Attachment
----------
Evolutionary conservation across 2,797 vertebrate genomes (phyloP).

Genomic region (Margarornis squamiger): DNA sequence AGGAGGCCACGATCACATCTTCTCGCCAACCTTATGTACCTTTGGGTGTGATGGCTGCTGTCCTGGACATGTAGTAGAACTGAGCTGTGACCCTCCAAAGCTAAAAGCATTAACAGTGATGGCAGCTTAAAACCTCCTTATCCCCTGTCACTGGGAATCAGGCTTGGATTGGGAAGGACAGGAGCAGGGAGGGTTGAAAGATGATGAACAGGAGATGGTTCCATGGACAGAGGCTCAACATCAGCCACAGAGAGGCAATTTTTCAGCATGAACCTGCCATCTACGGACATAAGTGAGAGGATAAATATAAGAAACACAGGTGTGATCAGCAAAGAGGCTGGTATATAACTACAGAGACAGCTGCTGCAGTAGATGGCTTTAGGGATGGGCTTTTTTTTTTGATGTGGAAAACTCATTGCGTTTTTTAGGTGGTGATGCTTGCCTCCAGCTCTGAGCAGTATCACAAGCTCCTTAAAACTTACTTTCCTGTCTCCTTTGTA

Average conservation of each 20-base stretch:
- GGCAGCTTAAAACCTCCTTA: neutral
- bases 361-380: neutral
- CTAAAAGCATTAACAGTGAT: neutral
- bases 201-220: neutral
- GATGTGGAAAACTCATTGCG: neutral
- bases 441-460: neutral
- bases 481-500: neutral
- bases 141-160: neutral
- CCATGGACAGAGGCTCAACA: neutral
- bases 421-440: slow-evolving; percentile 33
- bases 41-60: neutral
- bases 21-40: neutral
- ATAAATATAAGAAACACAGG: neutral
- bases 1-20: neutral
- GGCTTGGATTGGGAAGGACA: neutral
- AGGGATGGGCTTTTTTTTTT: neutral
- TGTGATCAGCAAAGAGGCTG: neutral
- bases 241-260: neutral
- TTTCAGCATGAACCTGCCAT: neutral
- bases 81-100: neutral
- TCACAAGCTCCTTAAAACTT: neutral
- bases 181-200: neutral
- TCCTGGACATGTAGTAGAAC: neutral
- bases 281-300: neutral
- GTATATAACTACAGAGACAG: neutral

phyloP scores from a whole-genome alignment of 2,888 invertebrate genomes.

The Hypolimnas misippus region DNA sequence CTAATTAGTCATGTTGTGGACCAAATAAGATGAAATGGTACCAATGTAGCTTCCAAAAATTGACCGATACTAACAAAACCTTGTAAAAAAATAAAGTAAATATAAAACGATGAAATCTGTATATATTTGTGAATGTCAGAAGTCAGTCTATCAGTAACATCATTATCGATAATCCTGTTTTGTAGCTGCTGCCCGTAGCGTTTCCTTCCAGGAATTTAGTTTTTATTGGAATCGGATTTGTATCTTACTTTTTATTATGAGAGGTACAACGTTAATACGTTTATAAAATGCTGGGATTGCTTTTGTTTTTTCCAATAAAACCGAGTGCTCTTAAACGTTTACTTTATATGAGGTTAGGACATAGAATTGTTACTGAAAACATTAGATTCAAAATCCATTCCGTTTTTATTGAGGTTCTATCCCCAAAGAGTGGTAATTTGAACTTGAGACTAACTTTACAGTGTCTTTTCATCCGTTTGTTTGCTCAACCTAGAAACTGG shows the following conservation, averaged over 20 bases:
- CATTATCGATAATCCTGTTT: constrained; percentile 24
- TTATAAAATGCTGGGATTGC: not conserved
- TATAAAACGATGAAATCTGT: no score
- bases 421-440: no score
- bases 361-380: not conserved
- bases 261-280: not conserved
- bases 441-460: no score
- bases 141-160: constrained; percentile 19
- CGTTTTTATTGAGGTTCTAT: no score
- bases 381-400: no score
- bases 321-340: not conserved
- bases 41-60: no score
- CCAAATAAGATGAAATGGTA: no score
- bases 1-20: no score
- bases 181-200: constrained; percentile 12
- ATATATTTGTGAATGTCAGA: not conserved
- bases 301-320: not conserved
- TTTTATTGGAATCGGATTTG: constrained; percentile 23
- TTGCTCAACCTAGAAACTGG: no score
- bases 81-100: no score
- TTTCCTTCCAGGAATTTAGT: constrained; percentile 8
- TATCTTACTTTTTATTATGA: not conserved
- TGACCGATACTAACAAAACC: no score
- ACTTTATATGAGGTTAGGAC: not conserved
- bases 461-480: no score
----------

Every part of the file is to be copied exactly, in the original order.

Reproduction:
Evolutionary conservation across 2,797 vertebrate genomes (phyloP).

Genomic region (Margarornis squamiger): DNA sequence AGGAGGCCACGATCACATCTTCTCGCCAACCTTATGTACCTTTGGGTGTGATGGCTGCTGTCCTGGACATGTAGTAGAACTGAGCTGTGACCCTCCAAAGCTAAAAGCATTAACAGTGATGGCAGCTTAAAACCTCCTTATCCCCTGTCACTGGGAATCAGGCTTGGATTGGGAAGGACAGGAGCAGGGAGGGTTGAAAGATGATGAACAGGAGATGGTTCCATGGACAGAGGCTCAACATCAGCCACAGAGAGGCAATTTTTCAGCATGAACCTGCCATCTACGGACATAAGTGAGAGGATAAATATAAGAAACACAGGTGTGATCAGCAAAGAGGCTGGTATATAACTACAGAGACAGCTGCTGCAGTAGATGGCTTTAGGGATGGGCTTTTTTTTTTGATGTGGAAAACTCATTGCGTTTTTTAGGTGGTGATGCTTGCCTCCAGCTCTGAGCAGTATCACAAGCTCCTTAAAACTTACTTTCCTGTCTCCTTTGTA

Average conservation of each 20-base stretch:
- GGCAGCTTAAAACCTCCTTA: neutral
- bases 361-380: neutral
- CTAAAAGCATTAACAGTGAT: neutral
- bases 201-220: neutral
- GATGTGGAAAACTCATTGCG: neutral
- bases 441-460: neutral
- bases 481-500: neutral
- bases 141-160: neutral
- CCATGGACAGAGGCTCAACA: neutral
- bases 421-440: slow-evolving; percentile 33
- bases 41-60: neutral
- bases 21-40: neutral
- ATAAATATAAGAAACACAGG: neutral
- bases 1-20: neutral
- GGCTTGGATTGGGAAGGACA: neutral
- AGGGATGGGCTTTTTTTTTT: neutral
- TGTGATCAGCAAAGAGGCTG: neutral
- bases 241-260: neutral
- TTTCAGCATGAACCTGCCAT: neutral
- bases 81-100: neutral
- TCACAAGCTCCTTAAAACTT: neutral
- bases 181-200: neutral
- TCCTGGACATGTAGTAGAAC: neutral
- bases 281-300: neutral
- GTATATAACTACAGAGACAG: neutral

phyloP scores from a whole-genome alignment of 2,888 invertebrate genomes.

The Hypolimnas misippus region DNA sequence CTAATTAGTCATGTTGTGGACCAAATAAGATGAAATGGTACCAATGTAGCTTCCAAAAATTGACCGATACTAACAAAACCTTGTAAAAAAATAAAGTAAATATAAAACGATGAAATCTGTATATATTTGTGAATGTCAGAAGTCAGTCTATCAGTAACATCATTATCGATAATCCTGTTTTGTAGCTGCTGCCCGTAGCGTTTCCTTCCAGGAATTTAGTTTTTATTGGAATCGGATTTGTATCTTACTTTTTATTATGAGAGGTACAACGTTAATACGTTTATAAAATGCTGGGATTGCTTTTGTTTTTTCCAATAAAACCGAGTGCTCTTAAACGTTTACTTTATATGAGGTTAGGACATAGAATTGTTACTGAAAACATTAGATTCAAAATCCATTCCGTTTTTATTGAGGTTCTATCCCCAAAGAGTGGTAATTTGAACTTGAGACTAACTTTACAGTGTCTTTTCATCCGTTTGTTTGCTCAACCTAGAAACTGG shows the following conservation, averaged over 20 bases:
- CATTATCGATAATCCTGTTT: constrained; percentile 24
- TTATAAAATGCTGGGATTGC: not conserved
- TATAAAACGATGAAATCTGT: no score
- bases 421-440: no score
- bases 361-380: not conserved
- bases 261-280: not conserved
- bases 441-460: no score
- bases 141-160: constrained; percentile 19
- CGTTTTTATTGAGGTTCTAT: no score
- bases 381-400: no score
- bases 321-340: not conserved
- bases 41-60: no score
- CCAAATAAGATGAAATGGTA: no score
- bases 1-20: no score
- bases 181-200: constrained; percentile 12
- ATATATTTGTGAATGTCAGA: not conserved
- bases 301-320: not conserved
- TTTTATTGGAATCGGATTTG: constrained; percentile 23
- TTGCTCAACCTAGAAACTGG: no score
- bases 81-100: no score
- TTTCCTTCCAGGAATTTAGT: constrained; percentile 8
- TATCTTACTTTTTATTATGA: not conserved
- TGACCGATACTAACAAAACC: no score
- ACTTTATATGAGGTTAGGAC: not conserved
- bases 461-480: no score